[Numpy-discussion] Bug in numpy all() function
Robert Kern
robert.kern@gmail....
Wed Feb 6 14:51:29 CST 2008
Anne Archibald wrote:
> On 06/02/2008, Robert Kern <robert.kern@gmail.com> wrote:
>
>>> I guess the all function doesn't know about generators?
>> Yup. It works on arrays and things it can turn into arrays by calling the C API
>> equivalent of numpy.asarray(). There's a ton of magic and special cases in
>> asarray() in order to interpret nested Python sequences as arrays. That magic
>> works fairly well when we have sequences with known lengths; it fails utterly
>> when given an arbitrary iterator of unknown length. So we punt. Unfortunately,
>> what happens then is that asarray() sees an object that it can't interpret as a
>> sequence to turn into a real array, so it makes a rank-0 array with the iterator
>> object as the value. This evaluates to True.
>>
>> It's possible that asarray() should raise an exception for generators, but it
>> would be a special case. We wouldn't be able to test for arbitrary iterables.
>
> Would it be possible for asarray() to pull out the first element from
> the iterable, make an array out of it, then assume that all other
> values out of the iterable will have the same shape (raising an error,
> of course, when they aren't)? I guess this has high foot-shooting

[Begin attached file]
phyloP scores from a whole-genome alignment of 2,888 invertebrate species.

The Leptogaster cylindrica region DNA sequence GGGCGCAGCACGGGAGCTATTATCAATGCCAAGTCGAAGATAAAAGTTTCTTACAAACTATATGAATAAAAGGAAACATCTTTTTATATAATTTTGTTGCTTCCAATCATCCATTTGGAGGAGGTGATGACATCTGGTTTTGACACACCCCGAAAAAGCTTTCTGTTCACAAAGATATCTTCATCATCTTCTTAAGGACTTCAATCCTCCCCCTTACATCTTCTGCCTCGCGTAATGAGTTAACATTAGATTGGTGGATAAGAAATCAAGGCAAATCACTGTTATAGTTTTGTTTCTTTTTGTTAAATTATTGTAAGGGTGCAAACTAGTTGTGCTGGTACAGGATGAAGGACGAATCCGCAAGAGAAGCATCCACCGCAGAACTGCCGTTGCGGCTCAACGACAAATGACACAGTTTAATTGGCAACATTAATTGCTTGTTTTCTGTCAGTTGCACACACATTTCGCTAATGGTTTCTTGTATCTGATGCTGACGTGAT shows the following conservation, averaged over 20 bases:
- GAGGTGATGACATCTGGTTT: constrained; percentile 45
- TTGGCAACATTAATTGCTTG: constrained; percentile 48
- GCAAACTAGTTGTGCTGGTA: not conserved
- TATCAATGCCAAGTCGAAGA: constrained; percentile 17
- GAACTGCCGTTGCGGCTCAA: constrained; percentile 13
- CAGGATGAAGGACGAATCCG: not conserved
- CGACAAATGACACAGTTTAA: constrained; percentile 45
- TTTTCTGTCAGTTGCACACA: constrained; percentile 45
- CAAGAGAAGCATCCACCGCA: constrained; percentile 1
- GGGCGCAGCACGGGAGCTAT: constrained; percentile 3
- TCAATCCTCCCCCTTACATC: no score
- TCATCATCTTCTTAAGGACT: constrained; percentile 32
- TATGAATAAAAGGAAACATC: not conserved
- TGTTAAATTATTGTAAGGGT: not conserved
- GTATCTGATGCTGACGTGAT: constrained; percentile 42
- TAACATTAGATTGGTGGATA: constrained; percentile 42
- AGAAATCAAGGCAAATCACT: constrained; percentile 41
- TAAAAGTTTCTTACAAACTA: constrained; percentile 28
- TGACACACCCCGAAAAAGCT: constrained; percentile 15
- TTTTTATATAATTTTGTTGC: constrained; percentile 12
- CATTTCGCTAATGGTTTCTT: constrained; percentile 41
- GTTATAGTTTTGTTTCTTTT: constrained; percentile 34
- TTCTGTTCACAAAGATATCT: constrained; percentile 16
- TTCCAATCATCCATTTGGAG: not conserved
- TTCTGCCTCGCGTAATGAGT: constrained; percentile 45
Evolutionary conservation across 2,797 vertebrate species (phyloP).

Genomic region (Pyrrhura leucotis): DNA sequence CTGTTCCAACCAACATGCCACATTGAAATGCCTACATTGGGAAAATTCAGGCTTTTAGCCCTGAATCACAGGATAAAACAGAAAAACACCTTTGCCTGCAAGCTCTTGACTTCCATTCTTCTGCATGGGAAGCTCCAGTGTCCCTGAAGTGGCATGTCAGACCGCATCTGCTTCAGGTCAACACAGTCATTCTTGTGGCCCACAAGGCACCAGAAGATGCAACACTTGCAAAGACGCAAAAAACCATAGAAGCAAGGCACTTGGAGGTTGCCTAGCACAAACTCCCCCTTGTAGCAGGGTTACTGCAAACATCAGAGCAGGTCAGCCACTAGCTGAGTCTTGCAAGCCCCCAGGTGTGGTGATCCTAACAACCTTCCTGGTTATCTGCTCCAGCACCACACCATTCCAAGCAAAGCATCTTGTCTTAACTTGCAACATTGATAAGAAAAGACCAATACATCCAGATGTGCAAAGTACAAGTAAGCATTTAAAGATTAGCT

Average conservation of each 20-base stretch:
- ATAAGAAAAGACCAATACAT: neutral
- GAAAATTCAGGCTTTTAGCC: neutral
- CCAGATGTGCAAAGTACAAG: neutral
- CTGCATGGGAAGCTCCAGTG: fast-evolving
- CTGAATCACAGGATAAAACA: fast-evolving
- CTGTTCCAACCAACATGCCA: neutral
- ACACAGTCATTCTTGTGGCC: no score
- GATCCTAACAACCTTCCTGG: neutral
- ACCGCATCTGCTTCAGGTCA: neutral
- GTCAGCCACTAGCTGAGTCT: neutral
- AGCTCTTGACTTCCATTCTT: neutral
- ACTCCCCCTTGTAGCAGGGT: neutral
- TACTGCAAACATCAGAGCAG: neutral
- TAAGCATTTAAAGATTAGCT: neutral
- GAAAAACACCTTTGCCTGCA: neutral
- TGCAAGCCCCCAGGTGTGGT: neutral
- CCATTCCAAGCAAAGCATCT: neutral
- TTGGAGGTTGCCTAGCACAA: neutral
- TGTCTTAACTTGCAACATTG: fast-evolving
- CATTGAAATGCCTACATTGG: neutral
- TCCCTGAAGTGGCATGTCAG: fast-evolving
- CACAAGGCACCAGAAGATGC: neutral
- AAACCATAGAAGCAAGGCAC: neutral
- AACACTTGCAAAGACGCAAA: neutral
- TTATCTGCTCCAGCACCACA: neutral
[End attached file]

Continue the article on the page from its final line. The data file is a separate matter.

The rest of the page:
> potential, but is it that much worse than numpy's shpe-guessing
> generally?
I'm skeptical. Personally, it comes down to this: if you provide code that
implements this safely and efficiently without making a confusing API, I'm more
than happy to consider it for inclusion. But I'm not going to spend time trying
to write the code.
> It would be handy to be able to use an iterable to fill an array, so
> that you'd never need to store the values in anything else first:
>
> a = N.array((sin(N.pi*x/n) for x in xrange(n)))
If n is large enough that storage matters,
a = N.sin(N.linspace(0, np.pi, n))
is always faster, more memory efficient, and more readable. Remember that the
array will have to be dynamically resized as we go through the iterator. The
memory movement is going to wipe out much of the benefit of having an iterator
in the first place.
For 1D arrays, remember that we have numpy.fromiter() already, so we can test this.
In [39]: import numpy as np
In [40]: from math import sin
In [41]: n = 10
In [42]: %timeit np.fromiter((sin(np.pi*x/n) for x in xrange(n)), float)
100000 loops, best of 3: 11.5 µs per loop
In [43]: %timeit np.sin(np.linspace(0, np.pi, n))
10000 loops, best of 3: 26.1 µs per loop
In [44]: n = 100
In [45]: %timeit np.fromiter((sin(np.pi*x/n) for x in xrange(n)), float)
10000 loops, best of 3: 84 µs per loop
In [46]: %timeit np.sin(np.linspace(0, np.pi, n))
10000 loops, best of 3: 32.3 µs per loop
In [47]: n = 1000
In [48]: %timeit np.fromiter((sin(np.pi*x/n) for x in xrange(n)), float)
1000 loops, best of 3: 794 µs per loop
In [49]: %timeit np.sin(np.linspace(0, np.pi, n))
10000 loops, best of 3: 91.8 µs per loop
So, for n=10, the generator wins, but is n=10 really the case that you want to
use a generator for?
--
Robert Kern
"I have come to believe that the whole world is an enigma, a harmless enigma
that is made terrible by our own mad attempt to interpret it as though it had
an underlying truth."
-- Umberto Eco
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